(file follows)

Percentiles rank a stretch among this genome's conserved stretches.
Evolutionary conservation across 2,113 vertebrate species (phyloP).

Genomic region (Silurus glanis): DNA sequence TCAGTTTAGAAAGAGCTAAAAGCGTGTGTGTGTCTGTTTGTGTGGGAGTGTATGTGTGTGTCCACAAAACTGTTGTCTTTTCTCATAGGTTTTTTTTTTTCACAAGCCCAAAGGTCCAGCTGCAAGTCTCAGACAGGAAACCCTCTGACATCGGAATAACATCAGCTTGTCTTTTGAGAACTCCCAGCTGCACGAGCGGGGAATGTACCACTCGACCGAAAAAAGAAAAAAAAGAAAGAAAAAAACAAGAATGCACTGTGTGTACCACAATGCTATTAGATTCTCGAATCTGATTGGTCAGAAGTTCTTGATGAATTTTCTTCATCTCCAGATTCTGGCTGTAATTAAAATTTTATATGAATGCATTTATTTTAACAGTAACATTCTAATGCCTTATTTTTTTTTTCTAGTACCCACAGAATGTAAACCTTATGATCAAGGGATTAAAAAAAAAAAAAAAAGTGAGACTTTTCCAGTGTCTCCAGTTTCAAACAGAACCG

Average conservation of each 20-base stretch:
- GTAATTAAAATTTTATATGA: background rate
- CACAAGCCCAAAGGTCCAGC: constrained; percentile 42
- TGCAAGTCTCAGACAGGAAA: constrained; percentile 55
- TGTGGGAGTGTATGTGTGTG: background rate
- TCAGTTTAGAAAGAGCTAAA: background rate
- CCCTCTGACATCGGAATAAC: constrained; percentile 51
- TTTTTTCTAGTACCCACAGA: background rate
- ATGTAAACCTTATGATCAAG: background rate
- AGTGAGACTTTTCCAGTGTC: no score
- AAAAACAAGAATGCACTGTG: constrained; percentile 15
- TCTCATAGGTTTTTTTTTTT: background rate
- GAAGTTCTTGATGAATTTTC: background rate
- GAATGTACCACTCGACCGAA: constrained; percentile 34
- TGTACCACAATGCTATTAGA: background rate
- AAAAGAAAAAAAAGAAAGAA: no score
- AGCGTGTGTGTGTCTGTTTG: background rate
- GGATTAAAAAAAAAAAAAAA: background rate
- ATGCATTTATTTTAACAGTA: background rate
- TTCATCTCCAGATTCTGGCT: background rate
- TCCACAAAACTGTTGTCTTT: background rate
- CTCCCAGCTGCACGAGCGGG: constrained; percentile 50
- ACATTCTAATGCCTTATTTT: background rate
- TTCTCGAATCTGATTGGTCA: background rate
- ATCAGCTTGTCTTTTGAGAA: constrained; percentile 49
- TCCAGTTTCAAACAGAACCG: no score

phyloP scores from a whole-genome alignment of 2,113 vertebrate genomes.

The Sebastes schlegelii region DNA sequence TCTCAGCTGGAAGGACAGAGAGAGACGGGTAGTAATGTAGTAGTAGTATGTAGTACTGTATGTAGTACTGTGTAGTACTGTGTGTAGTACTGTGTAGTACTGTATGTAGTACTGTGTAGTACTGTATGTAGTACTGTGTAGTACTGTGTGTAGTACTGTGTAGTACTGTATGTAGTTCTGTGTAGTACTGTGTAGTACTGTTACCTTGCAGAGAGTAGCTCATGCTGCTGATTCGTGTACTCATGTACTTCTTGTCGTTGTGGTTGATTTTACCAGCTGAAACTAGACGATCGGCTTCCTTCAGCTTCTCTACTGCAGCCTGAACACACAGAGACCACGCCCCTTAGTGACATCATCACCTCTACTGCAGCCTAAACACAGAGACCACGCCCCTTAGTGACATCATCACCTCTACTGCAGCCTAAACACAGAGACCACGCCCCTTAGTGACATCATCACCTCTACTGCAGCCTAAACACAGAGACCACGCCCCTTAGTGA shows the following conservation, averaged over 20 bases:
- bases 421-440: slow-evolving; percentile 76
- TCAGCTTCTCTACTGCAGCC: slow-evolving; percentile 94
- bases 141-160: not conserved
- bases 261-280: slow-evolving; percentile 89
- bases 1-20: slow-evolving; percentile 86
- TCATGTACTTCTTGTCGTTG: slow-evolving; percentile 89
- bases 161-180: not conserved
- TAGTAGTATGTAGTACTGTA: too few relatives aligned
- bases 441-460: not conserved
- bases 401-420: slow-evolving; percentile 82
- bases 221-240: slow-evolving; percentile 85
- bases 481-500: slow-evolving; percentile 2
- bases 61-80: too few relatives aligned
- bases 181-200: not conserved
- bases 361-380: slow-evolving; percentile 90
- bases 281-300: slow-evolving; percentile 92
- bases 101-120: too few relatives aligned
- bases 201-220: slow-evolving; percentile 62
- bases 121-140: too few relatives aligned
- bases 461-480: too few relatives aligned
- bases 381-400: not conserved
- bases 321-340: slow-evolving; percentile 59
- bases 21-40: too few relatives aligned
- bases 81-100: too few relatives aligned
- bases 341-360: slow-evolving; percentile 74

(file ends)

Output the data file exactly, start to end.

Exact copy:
Percentiles rank a stretch among this genome's conserved stretches.
Evolutionary conservation across 2,113 vertebrate species (phyloP).

Genomic region (Silurus glanis): DNA sequence TCAGTTTAGAAAGAGCTAAAAGCGTGTGTGTGTCTGTTTGTGTGGGAGTGTATGTGTGTGTCCACAAAACTGTTGTCTTTTCTCATAGGTTTTTTTTTTTCACAAGCCCAAAGGTCCAGCTGCAAGTCTCAGACAGGAAACCCTCTGACATCGGAATAACATCAGCTTGTCTTTTGAGAACTCCCAGCTGCACGAGCGGGGAATGTACCACTCGACCGAAAAAAGAAAAAAAAGAAAGAAAAAAACAAGAATGCACTGTGTGTACCACAATGCTATTAGATTCTCGAATCTGATTGGTCAGAAGTTCTTGATGAATTTTCTTCATCTCCAGATTCTGGCTGTAATTAAAATTTTATATGAATGCATTTATTTTAACAGTAACATTCTAATGCCTTATTTTTTTTTTCTAGTACCCACAGAATGTAAACCTTATGATCAAGGGATTAAAAAAAAAAAAAAAAGTGAGACTTTTCCAGTGTCTCCAGTTTCAAACAGAACCG

Average conservation of each 20-base stretch:
- GTAATTAAAATTTTATATGA: background rate
- CACAAGCCCAAAGGTCCAGC: constrained; percentile 42
- TGCAAGTCTCAGACAGGAAA: constrained; percentile 55
- TGTGGGAGTGTATGTGTGTG: background rate
- TCAGTTTAGAAAGAGCTAAA: background rate
- CCCTCTGACATCGGAATAAC: constrained; percentile 51
- TTTTTTCTAGTACCCACAGA: background rate
- ATGTAAACCTTATGATCAAG: background rate
- AGTGAGACTTTTCCAGTGTC: no score
- AAAAACAAGAATGCACTGTG: constrained; percentile 15
- TCTCATAGGTTTTTTTTTTT: background rate
- GAAGTTCTTGATGAATTTTC: background rate
- GAATGTACCACTCGACCGAA: constrained; percentile 34
- TGTACCACAATGCTATTAGA: background rate
- AAAAGAAAAAAAAGAAAGAA: no score
- AGCGTGTGTGTGTCTGTTTG: background rate
- GGATTAAAAAAAAAAAAAAA: background rate
- ATGCATTTATTTTAACAGTA: background rate
- TTCATCTCCAGATTCTGGCT: background rate
- TCCACAAAACTGTTGTCTTT: background rate
- CTCCCAGCTGCACGAGCGGG: constrained; percentile 50
- ACATTCTAATGCCTTATTTT: background rate
- TTCTCGAATCTGATTGGTCA: background rate
- ATCAGCTTGTCTTTTGAGAA: constrained; percentile 49
- TCCAGTTTCAAACAGAACCG: no score

phyloP scores from a whole-genome alignment of 2,113 vertebrate genomes.

The Sebastes schlegelii region DNA sequence TCTCAGCTGGAAGGACAGAGAGAGACGGGTAGTAATGTAGTAGTAGTATGTAGTACTGTATGTAGTACTGTGTAGTACTGTGTGTAGTACTGTGTAGTACTGTATGTAGTACTGTGTAGTACTGTATGTAGTACTGTGTAGTACTGTGTGTAGTACTGTGTAGTACTGTATGTAGTTCTGTGTAGTACTGTGTAGTACTGTTACCTTGCAGAGAGTAGCTCATGCTGCTGATTCGTGTACTCATGTACTTCTTGTCGTTGTGGTTGATTTTACCAGCTGAAACTAGACGATCGGCTTCCTTCAGCTTCTCTACTGCAGCCTGAACACACAGAGACCACGCCCCTTAGTGACATCATCACCTCTACTGCAGCCTAAACACAGAGACCACGCCCCTTAGTGACATCATCACCTCTACTGCAGCCTAAACACAGAGACCACGCCCCTTAGTGACATCATCACCTCTACTGCAGCCTAAACACAGAGACCACGCCCCTTAGTGA shows the following conservation, averaged over 20 bases:
- bases 421-440: slow-evolving; percentile 76
- TCAGCTTCTCTACTGCAGCC: slow-evolving; percentile 94
- bases 141-160: not conserved
- bases 261-280: slow-evolving; percentile 89
- bases 1-20: slow-evolving; percentile 86
- TCATGTACTTCTTGTCGTTG: slow-evolving; percentile 89
- bases 161-180: not conserved
- TAGTAGTATGTAGTACTGTA: too few relatives aligned
- bases 441-460: not conserved
- bases 401-420: slow-evolving; percentile 82
- bases 221-240: slow-evolving; percentile 85
- bases 481-500: slow-evolving; percentile 2
- bases 61-80: too few relatives aligned
- bases 181-200: not conserved
- bases 361-380: slow-evolving; percentile 90
- bases 281-300: slow-evolving; percentile 92
- bases 101-120: too few relatives aligned
- bases 201-220: slow-evolving; percentile 62
- bases 121-140: too few relatives aligned
- bases 461-480: too few relatives aligned
- bases 381-400: not conserved
- bases 321-340: slow-evolving; percentile 59
- bases 21-40: too few relatives aligned
- bases 81-100: too few relatives aligned
- bases 341-360: slow-evolving; percentile 74